13 During May, commercial layer chick placings fell by 8.5 per cent, compared to a year earlier, to 3.2 million chicks; broiler chick placings fell by 0.9 per cent to 82.6 million chicks; turkey chick placings rose by 3.1 per cent to 1.1 million chicks; turkey slaughterings rose by 1.2 per cent to 900,000 birds; broiler slaughterings rose by 3.8 per cent to 82 million birds; and total poultry meat production rose by 2.3 per cent to 137,600 tonnes.

14 Avian influenza H5N6 has been found in a wild greylag goose in County Armagh, Northern Ireland.

1 The European Food Safety Authority and the European Chemicals Agency have published guidance on how to identify substances with endocrine disrupting properties in pesticides.

2 During April the agricultural price index for energy and lubricants rose by 6.4 per cent compared to a year earlier and by 1.6 per cent compared to March.

+ Marketing

1 China has lifted its ban on imports of beef from the UK after 20 years. It is estimated that exports could be worth £250 millions over the next 5 years.

2 The Welsh Government is to provide funding of £2.15 millions to help develop the red meat industry following departure from the EU.

3 The EU has revealed that nuts, fruit and vegetables accounted for 40 per cent of food recalls in the first quarter of 2018 compared to only 20 per cent for meat and fish.

4 Morrisons has revealed that 11,028 tonnes of food was recorded as out-of-date stock in 2017/18.

5 Waitrose is to use packaging made out of dry tomato vines combined with recycled cardboard.

+ Miscellaneous

1 With effect from October 2020, all owners must microchip their horses, ponies and donkeys. A new Central Equine Database will enable the owners of discarded animals to be tracked.

+ Postscripts

An Obituary printed in the London Times

Today we mourn the passing of a beloved old friend, Common Sense, who has been with us for many years.

No one knows for sure how old he was, since his birth records were long ago lost in bureaucratic red tape. He will be remembered as having cultivated such valuable lessons as:

• Knowing when to come in out of the rain;

• Why the early bird gets the worm;

• Life isn’t always fair;

• And maybe it was my fault.

Common sense lived by simple, sound financial policies (don’t spend more than you can earn) and reliable strategies (adults, not children, are in charge).

His health began to deteriorate rapidly when well-intentioned but overbearing regulations were set in place. Reports of a 6-year-old boy charged with sexual harassment for kissing a classmate; teens suspended from school for using mouthwash after lunch; and a teacher fired for reprimanding an unruly student, only worsened his condition.

Common Sense lost ground when parents attacked teachers for doing the job that they themselves had failed to do in disciplining their unruly children.

It declined even further when schools were required to get parental consent to administer sun lotion or aspirin to a student; but could not inform parents when a student became pregnant and wanted to have an abortion.

Common Sense lost the will to live as the churches became businesses; and criminals received better treatment than their victims.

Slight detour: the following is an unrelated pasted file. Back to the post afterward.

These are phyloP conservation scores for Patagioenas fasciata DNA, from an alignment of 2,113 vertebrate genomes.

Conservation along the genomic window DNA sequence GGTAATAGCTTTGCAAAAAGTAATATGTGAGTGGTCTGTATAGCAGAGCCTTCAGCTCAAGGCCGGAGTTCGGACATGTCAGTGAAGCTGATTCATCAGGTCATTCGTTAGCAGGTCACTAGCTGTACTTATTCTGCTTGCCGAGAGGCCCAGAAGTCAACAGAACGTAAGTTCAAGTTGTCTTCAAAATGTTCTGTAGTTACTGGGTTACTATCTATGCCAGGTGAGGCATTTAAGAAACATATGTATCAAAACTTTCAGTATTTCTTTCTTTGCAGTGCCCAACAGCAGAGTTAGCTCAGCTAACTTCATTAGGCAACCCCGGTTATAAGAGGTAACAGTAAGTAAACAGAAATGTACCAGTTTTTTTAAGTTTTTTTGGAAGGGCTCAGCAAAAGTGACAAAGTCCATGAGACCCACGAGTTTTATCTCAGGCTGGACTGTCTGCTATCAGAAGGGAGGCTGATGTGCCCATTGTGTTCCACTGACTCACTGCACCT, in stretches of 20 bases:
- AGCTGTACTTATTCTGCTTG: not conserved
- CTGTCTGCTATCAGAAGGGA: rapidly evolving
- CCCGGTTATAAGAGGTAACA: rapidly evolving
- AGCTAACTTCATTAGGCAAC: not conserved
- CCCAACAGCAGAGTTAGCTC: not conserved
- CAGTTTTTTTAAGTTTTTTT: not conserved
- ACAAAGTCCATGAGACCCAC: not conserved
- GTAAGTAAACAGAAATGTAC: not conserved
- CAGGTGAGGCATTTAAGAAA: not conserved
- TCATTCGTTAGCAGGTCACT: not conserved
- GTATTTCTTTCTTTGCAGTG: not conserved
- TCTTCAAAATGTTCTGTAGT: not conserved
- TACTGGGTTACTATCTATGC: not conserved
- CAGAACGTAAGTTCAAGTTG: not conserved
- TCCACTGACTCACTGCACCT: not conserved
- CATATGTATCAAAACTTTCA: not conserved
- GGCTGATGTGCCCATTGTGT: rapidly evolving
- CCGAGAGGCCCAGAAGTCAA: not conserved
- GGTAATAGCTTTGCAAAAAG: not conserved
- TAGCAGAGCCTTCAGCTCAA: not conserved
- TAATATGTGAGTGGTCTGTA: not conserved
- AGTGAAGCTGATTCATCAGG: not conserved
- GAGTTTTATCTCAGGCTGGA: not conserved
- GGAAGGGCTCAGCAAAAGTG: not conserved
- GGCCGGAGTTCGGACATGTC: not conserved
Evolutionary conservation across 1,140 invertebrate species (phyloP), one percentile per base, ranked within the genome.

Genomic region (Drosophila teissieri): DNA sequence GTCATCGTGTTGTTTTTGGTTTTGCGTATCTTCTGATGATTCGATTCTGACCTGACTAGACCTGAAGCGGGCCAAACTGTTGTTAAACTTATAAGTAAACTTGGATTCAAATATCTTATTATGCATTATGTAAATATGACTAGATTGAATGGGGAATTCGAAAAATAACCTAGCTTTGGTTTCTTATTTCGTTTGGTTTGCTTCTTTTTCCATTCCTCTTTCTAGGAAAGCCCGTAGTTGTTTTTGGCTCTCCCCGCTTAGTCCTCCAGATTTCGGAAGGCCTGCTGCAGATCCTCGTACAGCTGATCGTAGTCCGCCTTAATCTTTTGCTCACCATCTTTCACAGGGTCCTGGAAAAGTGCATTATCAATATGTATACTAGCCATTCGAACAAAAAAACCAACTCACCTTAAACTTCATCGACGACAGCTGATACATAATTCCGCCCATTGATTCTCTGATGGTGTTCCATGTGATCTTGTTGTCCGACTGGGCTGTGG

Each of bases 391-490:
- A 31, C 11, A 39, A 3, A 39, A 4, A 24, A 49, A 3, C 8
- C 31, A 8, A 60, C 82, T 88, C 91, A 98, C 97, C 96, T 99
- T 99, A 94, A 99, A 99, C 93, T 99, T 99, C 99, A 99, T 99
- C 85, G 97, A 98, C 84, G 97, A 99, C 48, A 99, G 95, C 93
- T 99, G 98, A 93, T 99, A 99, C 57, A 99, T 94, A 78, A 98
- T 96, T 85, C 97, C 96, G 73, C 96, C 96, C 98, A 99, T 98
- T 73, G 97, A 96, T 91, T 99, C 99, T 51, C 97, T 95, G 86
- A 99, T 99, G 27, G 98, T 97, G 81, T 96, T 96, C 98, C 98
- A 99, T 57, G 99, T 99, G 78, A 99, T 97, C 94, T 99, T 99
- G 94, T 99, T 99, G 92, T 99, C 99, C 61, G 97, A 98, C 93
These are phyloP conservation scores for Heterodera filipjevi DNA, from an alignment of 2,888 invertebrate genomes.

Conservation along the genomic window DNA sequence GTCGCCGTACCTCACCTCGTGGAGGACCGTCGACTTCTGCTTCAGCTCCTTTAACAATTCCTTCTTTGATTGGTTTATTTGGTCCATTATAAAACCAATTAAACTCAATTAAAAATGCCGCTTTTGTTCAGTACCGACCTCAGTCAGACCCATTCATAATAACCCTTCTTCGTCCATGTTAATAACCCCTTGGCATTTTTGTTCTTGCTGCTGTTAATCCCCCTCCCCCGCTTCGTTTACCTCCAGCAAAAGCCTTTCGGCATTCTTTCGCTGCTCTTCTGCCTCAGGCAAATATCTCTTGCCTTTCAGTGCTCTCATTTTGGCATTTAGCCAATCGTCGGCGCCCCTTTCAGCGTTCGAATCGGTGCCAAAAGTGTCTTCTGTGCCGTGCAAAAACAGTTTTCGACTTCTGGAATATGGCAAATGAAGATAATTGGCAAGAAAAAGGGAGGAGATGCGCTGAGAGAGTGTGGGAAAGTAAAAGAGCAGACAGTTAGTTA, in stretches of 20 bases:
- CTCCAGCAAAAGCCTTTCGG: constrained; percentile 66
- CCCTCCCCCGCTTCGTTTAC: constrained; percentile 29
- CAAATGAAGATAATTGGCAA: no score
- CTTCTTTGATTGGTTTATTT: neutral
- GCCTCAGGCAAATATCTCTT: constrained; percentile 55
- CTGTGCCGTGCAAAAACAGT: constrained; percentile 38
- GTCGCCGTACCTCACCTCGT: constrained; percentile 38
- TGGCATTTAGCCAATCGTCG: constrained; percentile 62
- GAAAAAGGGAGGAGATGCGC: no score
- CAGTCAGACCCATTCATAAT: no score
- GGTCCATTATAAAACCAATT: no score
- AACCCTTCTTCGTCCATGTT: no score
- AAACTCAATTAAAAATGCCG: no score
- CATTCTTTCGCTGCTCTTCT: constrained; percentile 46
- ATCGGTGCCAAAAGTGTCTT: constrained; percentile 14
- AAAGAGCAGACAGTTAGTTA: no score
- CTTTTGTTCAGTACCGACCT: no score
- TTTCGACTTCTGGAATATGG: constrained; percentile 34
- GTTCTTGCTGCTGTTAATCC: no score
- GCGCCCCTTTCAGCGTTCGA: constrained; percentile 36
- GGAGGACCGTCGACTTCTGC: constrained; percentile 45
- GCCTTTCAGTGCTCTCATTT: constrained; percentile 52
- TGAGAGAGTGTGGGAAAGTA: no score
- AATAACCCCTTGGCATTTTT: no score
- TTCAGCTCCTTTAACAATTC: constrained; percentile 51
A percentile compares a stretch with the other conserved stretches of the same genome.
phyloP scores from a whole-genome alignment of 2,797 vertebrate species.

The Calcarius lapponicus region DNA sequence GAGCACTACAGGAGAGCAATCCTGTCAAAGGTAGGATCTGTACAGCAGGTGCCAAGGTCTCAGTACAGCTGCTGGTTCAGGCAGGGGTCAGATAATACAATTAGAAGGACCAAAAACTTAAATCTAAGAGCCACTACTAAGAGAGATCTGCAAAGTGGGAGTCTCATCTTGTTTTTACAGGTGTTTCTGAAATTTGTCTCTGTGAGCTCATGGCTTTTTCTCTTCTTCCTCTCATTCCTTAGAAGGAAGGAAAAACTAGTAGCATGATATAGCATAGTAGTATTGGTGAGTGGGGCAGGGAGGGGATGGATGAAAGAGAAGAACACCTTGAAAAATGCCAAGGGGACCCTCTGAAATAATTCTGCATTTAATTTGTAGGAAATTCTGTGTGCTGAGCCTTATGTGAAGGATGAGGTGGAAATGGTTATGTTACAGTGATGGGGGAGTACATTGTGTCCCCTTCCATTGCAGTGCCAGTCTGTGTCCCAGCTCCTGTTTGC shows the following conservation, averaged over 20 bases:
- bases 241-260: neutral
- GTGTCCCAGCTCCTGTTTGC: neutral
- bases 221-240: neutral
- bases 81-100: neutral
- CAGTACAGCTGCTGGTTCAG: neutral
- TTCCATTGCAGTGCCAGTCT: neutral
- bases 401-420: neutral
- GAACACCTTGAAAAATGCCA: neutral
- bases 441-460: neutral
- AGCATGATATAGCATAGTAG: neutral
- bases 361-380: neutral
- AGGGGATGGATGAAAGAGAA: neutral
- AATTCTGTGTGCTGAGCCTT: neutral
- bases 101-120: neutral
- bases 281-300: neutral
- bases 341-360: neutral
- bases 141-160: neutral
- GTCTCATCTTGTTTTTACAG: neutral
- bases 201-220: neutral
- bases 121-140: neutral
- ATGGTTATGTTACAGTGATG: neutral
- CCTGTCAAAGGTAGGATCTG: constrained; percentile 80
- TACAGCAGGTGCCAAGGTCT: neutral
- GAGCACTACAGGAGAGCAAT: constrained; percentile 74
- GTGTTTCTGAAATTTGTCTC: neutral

Common Sense took a beating when you couldn’t defend yourself from a burglar in your own home and the burglar could sue you for assault.

Common Sense finally passed away, after a woman failed to realise that a steaming cup of coffee was hot. She spilled a little in her lap, and was promptly awarded a huge settlement.

Common Sense was preceded in death,

• by his parents, Truth and Trust,

• by his wife, Discretion,

• by his daughter, Responsibility,

• and by his son, Reason.

He is survived by his 5 stepbrothers;

• I Know My Rights

• I Want It Now

• Someone Else Is To Blame

• I’m A Victim

• Pay me for Doing Nothing

Not many attended his funeral because so few realised he was gone.

+ Business Box

Does a pre-nup work? Hmm, maybe!

Do pre-nups work? That is often the question raised when such an agreement is proposed in advance of marriage.

The legal firm Boodle Hatfield has recently considered the case of KA v MA (2018) in the Family Division of the High Court.

In 2016 the wife had successfully argued that she should not be held to the terms of the prenuptial agreement entered into in 2008 on the grounds it failed to meet her reasonable needs and was therefore unfair.

The judge found that:

a) the figures in the prenuptial agreement originated from the husband and were not based on legal advice as to what the Court might consider appropriate.

b) the wife fully understood the terms to which she was agreeing and intended to be bound by the terms.

c) the wife understood the husband wished to ring-fence his pre-marital wealth for the benefit of his children.

The question arose as to whether the husband had exerted undue pressure on the wife to enter into an agreement in advance of the marriage. It was considered that while refusal to marry without an agreement could amount to undue pressure this is difficult to prove where two consenting adults are involved.

The judge also had to consider whether the agreement was fair in relation to the needs of the wife. It was found that while an agreement is capable of altering what is fair, such fairness does not have to equate to near destitution although, of course, this latter description is relative.

The Supreme Court had ruled in 2010 “the court should give effect to a nuptial agreement that is freely entered into by each party with a full appreciation of its implications unless in the circumstances prevailing it would not be fair to hold the parties to their agreement.”

It is not possible to “contract out” of the Court’s powers by entering into an agreement. The terms must be fair and ideally entered into well in advance of the marriage date.

While an agreement may not be rigidly binding, if proper processes are followed it will certainly act as a drag on the computation of the needs of the claiming party.